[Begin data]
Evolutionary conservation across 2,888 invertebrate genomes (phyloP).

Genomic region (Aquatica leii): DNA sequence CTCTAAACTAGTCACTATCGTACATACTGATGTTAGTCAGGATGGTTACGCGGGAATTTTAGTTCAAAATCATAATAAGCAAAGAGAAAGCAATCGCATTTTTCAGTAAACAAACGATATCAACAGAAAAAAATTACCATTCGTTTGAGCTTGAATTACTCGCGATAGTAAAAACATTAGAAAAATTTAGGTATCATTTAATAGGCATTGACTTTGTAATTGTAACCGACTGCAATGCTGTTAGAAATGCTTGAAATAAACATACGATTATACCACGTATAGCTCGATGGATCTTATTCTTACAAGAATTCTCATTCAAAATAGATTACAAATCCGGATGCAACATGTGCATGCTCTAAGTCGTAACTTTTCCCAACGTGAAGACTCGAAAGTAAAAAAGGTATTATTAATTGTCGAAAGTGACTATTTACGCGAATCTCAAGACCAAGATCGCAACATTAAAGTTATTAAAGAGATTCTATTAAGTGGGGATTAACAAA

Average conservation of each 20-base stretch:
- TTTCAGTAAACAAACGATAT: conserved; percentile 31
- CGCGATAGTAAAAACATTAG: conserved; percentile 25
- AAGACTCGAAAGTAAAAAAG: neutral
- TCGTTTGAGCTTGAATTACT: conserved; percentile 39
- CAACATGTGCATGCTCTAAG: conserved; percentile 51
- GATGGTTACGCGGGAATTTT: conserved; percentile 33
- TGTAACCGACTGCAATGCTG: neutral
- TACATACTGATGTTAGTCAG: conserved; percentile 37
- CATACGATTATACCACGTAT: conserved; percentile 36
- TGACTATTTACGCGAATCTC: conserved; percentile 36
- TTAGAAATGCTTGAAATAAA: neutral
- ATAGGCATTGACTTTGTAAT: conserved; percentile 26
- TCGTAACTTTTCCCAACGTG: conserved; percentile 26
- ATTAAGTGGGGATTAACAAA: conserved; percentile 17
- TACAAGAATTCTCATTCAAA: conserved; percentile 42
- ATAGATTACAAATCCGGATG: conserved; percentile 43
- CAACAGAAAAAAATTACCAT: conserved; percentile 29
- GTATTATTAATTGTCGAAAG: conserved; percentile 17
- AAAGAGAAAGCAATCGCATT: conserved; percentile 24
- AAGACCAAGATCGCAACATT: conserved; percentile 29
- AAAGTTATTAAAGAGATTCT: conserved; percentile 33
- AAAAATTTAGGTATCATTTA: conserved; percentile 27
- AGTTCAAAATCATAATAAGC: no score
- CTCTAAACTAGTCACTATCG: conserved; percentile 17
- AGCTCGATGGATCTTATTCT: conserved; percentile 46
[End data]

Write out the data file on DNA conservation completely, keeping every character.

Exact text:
Evolutionary conservation across 2,888 invertebrate genomes (phyloP).

Genomic region (Aquatica leii): DNA sequence CTCTAAACTAGTCACTATCGTACATACTGATGTTAGTCAGGATGGTTACGCGGGAATTTTAGTTCAAAATCATAATAAGCAAAGAGAAAGCAATCGCATTTTTCAGTAAACAAACGATATCAACAGAAAAAAATTACCATTCGTTTGAGCTTGAATTACTCGCGATAGTAAAAACATTAGAAAAATTTAGGTATCATTTAATAGGCATTGACTTTGTAATTGTAACCGACTGCAATGCTGTTAGAAATGCTTGAAATAAACATACGATTATACCACGTATAGCTCGATGGATCTTATTCTTACAAGAATTCTCATTCAAAATAGATTACAAATCCGGATGCAACATGTGCATGCTCTAAGTCGTAACTTTTCCCAACGTGAAGACTCGAAAGTAAAAAAGGTATTATTAATTGTCGAAAGTGACTATTTACGCGAATCTCAAGACCAAGATCGCAACATTAAAGTTATTAAAGAGATTCTATTAAGTGGGGATTAACAAA

Average conservation of each 20-base stretch:
- TTTCAGTAAACAAACGATAT: conserved; percentile 31
- CGCGATAGTAAAAACATTAG: conserved; percentile 25
- AAGACTCGAAAGTAAAAAAG: neutral
- TCGTTTGAGCTTGAATTACT: conserved; percentile 39
- CAACATGTGCATGCTCTAAG: conserved; percentile 51
- GATGGTTACGCGGGAATTTT: conserved; percentile 33
- TGTAACCGACTGCAATGCTG: neutral
- TACATACTGATGTTAGTCAG: conserved; percentile 37
- CATACGATTATACCACGTAT: conserved; percentile 36
- TGACTATTTACGCGAATCTC: conserved; percentile 36
- TTAGAAATGCTTGAAATAAA: neutral
- ATAGGCATTGACTTTGTAAT: conserved; percentile 26
- TCGTAACTTTTCCCAACGTG: conserved; percentile 26
- ATTAAGTGGGGATTAACAAA: conserved; percentile 17
- TACAAGAATTCTCATTCAAA: conserved; percentile 42
- ATAGATTACAAATCCGGATG: conserved; percentile 43
- CAACAGAAAAAAATTACCAT: conserved; percentile 29
- GTATTATTAATTGTCGAAAG: conserved; percentile 17
- AAAGAGAAAGCAATCGCATT: conserved; percentile 24
- AAGACCAAGATCGCAACATT: conserved; percentile 29
- AAAGTTATTAAAGAGATTCT: conserved; percentile 33
- AAAAATTTAGGTATCATTTA: conserved; percentile 27
- AGTTCAAAATCATAATAAGC: no score
- CTCTAAACTAGTCACTATCG: conserved; percentile 17
- AGCTCGATGGATCTTATTCT: conserved; percentile 46